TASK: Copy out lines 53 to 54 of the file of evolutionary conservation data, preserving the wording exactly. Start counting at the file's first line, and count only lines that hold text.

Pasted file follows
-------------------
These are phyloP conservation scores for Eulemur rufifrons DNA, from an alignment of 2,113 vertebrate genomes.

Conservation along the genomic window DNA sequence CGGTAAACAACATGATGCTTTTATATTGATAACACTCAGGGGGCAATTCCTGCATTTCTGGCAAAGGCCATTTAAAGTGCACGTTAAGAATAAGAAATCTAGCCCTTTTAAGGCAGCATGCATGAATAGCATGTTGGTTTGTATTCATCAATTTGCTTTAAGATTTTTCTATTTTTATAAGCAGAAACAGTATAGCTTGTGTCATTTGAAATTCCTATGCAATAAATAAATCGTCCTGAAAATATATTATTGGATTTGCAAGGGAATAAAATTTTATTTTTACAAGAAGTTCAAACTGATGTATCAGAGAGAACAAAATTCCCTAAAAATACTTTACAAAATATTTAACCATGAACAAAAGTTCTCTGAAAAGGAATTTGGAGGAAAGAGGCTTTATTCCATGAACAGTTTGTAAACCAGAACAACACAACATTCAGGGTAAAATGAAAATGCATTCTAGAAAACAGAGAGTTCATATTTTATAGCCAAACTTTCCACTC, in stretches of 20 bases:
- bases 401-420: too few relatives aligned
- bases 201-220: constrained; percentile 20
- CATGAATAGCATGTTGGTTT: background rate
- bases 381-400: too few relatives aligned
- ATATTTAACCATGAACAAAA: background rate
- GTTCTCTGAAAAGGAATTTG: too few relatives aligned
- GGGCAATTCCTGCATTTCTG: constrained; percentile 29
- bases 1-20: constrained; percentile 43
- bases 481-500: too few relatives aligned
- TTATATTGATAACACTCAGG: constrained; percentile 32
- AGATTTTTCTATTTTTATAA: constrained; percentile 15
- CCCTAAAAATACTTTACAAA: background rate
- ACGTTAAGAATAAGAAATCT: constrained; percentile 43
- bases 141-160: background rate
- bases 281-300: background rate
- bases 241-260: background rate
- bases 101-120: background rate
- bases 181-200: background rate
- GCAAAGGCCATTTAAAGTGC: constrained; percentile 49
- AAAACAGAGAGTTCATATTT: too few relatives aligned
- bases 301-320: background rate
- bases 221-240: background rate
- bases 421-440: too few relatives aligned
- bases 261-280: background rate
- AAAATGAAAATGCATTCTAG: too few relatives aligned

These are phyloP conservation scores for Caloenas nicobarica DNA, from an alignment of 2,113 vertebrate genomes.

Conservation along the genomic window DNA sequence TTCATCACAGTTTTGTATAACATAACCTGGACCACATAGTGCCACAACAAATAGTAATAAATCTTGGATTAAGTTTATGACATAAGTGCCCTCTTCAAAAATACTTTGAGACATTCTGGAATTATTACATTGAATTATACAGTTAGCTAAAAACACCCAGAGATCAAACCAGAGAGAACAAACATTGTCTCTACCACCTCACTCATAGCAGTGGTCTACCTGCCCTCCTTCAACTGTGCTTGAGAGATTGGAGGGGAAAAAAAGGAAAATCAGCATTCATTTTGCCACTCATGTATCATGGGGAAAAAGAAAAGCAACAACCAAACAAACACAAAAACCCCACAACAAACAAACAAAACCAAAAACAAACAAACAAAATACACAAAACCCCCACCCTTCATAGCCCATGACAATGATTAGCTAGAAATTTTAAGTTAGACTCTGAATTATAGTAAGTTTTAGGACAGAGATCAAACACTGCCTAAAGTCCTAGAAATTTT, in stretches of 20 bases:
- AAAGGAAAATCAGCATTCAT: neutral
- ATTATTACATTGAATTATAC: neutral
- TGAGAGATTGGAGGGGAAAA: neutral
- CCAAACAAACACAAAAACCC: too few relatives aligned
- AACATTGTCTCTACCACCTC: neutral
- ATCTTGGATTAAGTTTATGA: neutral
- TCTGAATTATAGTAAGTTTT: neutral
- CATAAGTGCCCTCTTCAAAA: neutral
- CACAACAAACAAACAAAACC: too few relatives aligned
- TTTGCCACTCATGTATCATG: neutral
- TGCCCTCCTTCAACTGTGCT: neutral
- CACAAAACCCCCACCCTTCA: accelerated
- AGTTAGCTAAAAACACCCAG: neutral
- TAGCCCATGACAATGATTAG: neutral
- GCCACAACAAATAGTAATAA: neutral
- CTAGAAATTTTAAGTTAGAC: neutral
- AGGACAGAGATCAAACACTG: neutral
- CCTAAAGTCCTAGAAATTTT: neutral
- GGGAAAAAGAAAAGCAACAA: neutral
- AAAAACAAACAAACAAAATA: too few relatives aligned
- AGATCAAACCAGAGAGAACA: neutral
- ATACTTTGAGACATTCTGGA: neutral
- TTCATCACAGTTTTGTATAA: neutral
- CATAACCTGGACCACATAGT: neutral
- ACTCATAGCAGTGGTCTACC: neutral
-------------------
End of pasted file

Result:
- CATAACCTGGACCACATAGT: neutral
- ACTCATAGCAGTGGTCTACC: neutral